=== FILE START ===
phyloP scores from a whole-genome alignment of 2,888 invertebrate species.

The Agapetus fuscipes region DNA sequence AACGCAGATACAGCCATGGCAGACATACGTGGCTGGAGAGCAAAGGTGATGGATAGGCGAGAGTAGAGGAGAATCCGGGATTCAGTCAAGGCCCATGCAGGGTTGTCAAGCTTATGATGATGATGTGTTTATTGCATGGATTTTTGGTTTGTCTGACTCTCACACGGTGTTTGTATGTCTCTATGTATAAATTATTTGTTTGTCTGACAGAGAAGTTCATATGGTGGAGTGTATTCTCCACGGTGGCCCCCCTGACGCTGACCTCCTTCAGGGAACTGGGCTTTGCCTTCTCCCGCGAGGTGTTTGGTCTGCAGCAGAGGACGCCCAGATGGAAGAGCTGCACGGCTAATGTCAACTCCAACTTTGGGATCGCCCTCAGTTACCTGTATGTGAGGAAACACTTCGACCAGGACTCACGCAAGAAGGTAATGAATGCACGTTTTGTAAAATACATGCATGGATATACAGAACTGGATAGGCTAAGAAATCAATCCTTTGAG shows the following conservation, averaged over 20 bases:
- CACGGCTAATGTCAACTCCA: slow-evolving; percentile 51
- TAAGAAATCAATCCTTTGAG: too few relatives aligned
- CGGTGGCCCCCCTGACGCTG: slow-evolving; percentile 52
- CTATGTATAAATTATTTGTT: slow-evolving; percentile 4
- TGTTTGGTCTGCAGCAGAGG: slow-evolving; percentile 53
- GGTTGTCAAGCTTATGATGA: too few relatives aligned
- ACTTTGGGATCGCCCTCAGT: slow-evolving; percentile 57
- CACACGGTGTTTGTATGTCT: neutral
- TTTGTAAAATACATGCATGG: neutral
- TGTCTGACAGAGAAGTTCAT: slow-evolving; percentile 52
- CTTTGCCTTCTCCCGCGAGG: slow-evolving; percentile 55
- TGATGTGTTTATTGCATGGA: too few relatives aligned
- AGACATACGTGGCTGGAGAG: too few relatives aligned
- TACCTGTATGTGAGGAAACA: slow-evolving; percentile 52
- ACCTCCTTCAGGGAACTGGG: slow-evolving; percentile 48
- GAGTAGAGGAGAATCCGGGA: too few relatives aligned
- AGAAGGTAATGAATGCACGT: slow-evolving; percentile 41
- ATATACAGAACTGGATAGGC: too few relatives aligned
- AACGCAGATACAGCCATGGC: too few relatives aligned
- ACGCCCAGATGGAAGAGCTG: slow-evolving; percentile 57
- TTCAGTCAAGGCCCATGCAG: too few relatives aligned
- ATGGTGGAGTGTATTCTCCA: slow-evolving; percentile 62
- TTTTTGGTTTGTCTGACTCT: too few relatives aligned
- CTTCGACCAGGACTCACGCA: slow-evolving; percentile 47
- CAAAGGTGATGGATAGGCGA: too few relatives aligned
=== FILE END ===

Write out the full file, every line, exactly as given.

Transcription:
phyloP scores from a whole-genome alignment of 2,888 invertebrate species.

The Agapetus fuscipes region DNA sequence AACGCAGATACAGCCATGGCAGACATACGTGGCTGGAGAGCAAAGGTGATGGATAGGCGAGAGTAGAGGAGAATCCGGGATTCAGTCAAGGCCCATGCAGGGTTGTCAAGCTTATGATGATGATGTGTTTATTGCATGGATTTTTGGTTTGTCTGACTCTCACACGGTGTTTGTATGTCTCTATGTATAAATTATTTGTTTGTCTGACAGAGAAGTTCATATGGTGGAGTGTATTCTCCACGGTGGCCCCCCTGACGCTGACCTCCTTCAGGGAACTGGGCTTTGCCTTCTCCCGCGAGGTGTTTGGTCTGCAGCAGAGGACGCCCAGATGGAAGAGCTGCACGGCTAATGTCAACTCCAACTTTGGGATCGCCCTCAGTTACCTGTATGTGAGGAAACACTTCGACCAGGACTCACGCAAGAAGGTAATGAATGCACGTTTTGTAAAATACATGCATGGATATACAGAACTGGATAGGCTAAGAAATCAATCCTTTGAG shows the following conservation, averaged over 20 bases:
- CACGGCTAATGTCAACTCCA: slow-evolving; percentile 51
- TAAGAAATCAATCCTTTGAG: too few relatives aligned
- CGGTGGCCCCCCTGACGCTG: slow-evolving; percentile 52
- CTATGTATAAATTATTTGTT: slow-evolving; percentile 4
- TGTTTGGTCTGCAGCAGAGG: slow-evolving; percentile 53
- GGTTGTCAAGCTTATGATGA: too few relatives aligned
- ACTTTGGGATCGCCCTCAGT: slow-evolving; percentile 57
- CACACGGTGTTTGTATGTCT: neutral
- TTTGTAAAATACATGCATGG: neutral
- TGTCTGACAGAGAAGTTCAT: slow-evolving; percentile 52
- CTTTGCCTTCTCCCGCGAGG: slow-evolving; percentile 55
- TGATGTGTTTATTGCATGGA: too few relatives aligned
- AGACATACGTGGCTGGAGAG: too few relatives aligned
- TACCTGTATGTGAGGAAACA: slow-evolving; percentile 52
- ACCTCCTTCAGGGAACTGGG: slow-evolving; percentile 48
- GAGTAGAGGAGAATCCGGGA: too few relatives aligned
- AGAAGGTAATGAATGCACGT: slow-evolving; percentile 41
- ATATACAGAACTGGATAGGC: too few relatives aligned
- AACGCAGATACAGCCATGGC: too few relatives aligned
- ACGCCCAGATGGAAGAGCTG: slow-evolving; percentile 57
- TTCAGTCAAGGCCCATGCAG: too few relatives aligned
- ATGGTGGAGTGTATTCTCCA: slow-evolving; percentile 62
- TTTTTGGTTTGTCTGACTCT: too few relatives aligned
- CTTCGACCAGGACTCACGCA: slow-evolving; percentile 47
- CAAAGGTGATGGATAGGCGA: too few relatives aligned